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Theresa May promises ‘bold offer’ to MPs as Jeremy Corbyn says public vote not ‘disastrous’ | Politics News



Theresa May has said she is preparing to make a “bold offer” to MPs in a final bid to get her Brexit deal through, as Jeremy Corbyn claimed a second referendum would not be “disastrous”.

The prime minister will put the Withdrawal Agreement Bill – the legislation which enshrines her Brexit plan into UK law – to a vote in the Commons next month.

It is a last throw of the dice by Mrs May, who has promised to set out when she will leave Downing Street in the coming weeks.

Theresa may is coming under even more pressure to step down
Theresa May will set out her departure date soon

Talks will begin on Monday over what measures to include to try and secure cross-party support.

The bill is expected to include provisions on customs arrangements with the EU and on Northern Ireland, including the use of technology to avoid the need for border controls with the Republic.

It is also expected to include new measures on protecting workers’ rights, an issue where agreement with Labour was said to have been close.

Writing in the Sunday Times, Mrs May promised “an improved package of measures that I believe can win new support”.

She said: “I still believe there is a majority in parliament to be won for leaving with a deal.

“When the Withdrawal Agreement Bill comes before MPs, it will represent a new, bold offer to MPs across the House of Commons, with an improved package of measures that I believe can win new support.

“Whatever the outcome of any votes, I will not be simply asking MPs to think again. Instead I will ask them to look at a new and improved deal with fresh pairs of eyes – and to give it their support.”

Stephen Barclay has stressed the need for no-deal planning

Brexit secretary stresses need for no deal planning

Following discussions with ministers on Monday, a full meeting of Mrs May’s cabinet will consider plans for a series of indicative vote on alternative Brexit options.

Mr Corbyn said Labour does not currently support the bill, because he has heard nothing which suggests it will be “fundamentally different” to what has already been voted on.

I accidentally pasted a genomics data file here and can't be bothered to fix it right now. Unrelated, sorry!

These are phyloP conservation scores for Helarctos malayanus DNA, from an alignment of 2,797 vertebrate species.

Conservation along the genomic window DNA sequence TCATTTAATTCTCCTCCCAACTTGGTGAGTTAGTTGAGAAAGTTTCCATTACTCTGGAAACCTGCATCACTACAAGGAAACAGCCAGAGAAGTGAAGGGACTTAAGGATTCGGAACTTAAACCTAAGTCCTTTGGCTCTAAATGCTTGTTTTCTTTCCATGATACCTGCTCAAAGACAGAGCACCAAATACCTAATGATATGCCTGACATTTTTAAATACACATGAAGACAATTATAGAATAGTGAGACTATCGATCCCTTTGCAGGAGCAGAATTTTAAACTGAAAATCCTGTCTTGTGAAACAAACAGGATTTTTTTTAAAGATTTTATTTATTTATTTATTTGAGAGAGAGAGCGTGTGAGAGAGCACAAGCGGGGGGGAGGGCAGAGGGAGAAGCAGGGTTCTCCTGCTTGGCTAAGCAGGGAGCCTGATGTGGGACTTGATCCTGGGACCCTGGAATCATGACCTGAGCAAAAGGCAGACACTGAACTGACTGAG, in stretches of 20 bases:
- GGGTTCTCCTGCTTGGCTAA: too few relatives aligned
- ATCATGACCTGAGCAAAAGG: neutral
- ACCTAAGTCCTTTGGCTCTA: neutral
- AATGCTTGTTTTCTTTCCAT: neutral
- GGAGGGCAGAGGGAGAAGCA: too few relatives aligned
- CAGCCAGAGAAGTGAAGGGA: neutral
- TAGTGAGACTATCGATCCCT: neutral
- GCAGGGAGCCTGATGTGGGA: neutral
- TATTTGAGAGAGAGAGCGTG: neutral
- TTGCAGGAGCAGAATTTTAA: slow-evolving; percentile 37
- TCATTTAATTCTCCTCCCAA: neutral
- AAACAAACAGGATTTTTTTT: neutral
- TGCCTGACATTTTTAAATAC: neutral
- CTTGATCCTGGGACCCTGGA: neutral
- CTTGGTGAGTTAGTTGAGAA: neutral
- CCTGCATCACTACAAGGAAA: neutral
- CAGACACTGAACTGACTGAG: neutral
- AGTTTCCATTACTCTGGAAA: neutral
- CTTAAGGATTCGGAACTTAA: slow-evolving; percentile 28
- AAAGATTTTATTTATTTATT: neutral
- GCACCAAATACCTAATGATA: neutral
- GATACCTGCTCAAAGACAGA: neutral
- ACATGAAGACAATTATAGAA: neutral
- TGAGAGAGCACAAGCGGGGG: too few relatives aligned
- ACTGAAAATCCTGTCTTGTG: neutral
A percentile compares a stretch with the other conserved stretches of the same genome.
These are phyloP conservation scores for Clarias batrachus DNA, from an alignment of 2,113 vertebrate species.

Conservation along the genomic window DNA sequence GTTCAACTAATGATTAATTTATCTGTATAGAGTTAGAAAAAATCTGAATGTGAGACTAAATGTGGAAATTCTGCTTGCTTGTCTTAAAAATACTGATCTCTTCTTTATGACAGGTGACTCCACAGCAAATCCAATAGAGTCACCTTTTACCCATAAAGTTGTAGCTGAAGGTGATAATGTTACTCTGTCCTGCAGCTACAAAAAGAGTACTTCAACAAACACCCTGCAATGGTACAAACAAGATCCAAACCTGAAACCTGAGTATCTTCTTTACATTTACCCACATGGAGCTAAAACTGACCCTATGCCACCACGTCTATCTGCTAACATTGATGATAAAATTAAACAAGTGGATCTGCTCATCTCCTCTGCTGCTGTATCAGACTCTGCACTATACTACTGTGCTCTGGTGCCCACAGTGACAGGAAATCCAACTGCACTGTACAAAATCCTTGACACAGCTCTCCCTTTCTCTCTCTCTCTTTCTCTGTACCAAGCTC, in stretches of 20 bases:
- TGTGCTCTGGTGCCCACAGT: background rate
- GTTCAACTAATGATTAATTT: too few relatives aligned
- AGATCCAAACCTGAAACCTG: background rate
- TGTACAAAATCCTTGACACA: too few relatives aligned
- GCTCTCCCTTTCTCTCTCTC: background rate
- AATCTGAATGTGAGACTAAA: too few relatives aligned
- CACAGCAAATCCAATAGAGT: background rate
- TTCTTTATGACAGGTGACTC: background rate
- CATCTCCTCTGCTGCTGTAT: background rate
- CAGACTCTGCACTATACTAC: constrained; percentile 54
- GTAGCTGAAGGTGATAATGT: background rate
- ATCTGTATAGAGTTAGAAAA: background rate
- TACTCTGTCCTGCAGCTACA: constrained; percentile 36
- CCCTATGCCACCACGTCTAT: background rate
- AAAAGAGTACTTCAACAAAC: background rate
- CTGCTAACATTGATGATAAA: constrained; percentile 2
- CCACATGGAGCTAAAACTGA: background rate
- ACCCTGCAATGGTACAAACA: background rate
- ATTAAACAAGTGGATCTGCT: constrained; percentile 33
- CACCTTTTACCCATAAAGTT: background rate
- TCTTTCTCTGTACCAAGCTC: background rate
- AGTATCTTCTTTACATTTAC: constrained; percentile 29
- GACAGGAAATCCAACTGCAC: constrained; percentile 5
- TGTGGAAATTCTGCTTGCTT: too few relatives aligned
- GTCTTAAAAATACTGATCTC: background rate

The Labour leader repeated his view that a second referendum should be an option to respond to what emerges from parliament.

Shadow International Development Sec Dan Jarvis MP

Shadow minister blames the Tories for collapsed Brexit talks

Pushed on what he meant by option, Mr Corbyn told the BBC’s Andrew Marr Show: “We would want a vote in order to decide what the future would be, so yes.”

Asked if a second referendum would be disastrous, Mr Corbyn replied: “No, I don’t think anything like that is disastrous but I think it has to be an opportunity for public debate and public discussion, but it has to be about something and that’s why I have made the point clear about a customs union and trade and rights protection.”

Shadow Brexit secretary Sir Keir Starmer said he was doubtful another attempt to get the WAB through parliament would succeed.

Shadow Brexit secretary Keir Starmer and shadow business secretary Rebecca Long-Bailey leaving the cabinet office in Whitehall, London.
Sir Keir Starmer says he is unsure the WAB would pass

He told Sky News: “We’ve had two years of people saying this is the sort of deal I desire.

“It’s the numbers that matter and so whatever it is it’s got to be something that gets through parliament and there are an increasing number of people now who want to see a confirmatory vote to break the impasse.

“We said clearly there [party manifesto] that if we couldn’t get changes to the deal, and couldn’t get a general election, then we support the option of a public vote, and Jeremy Corbyn has said in terms that if the prime minister is confident that she’s got the right deal for the economy and communities she shouldn’t be afraid of putting that to the public.”

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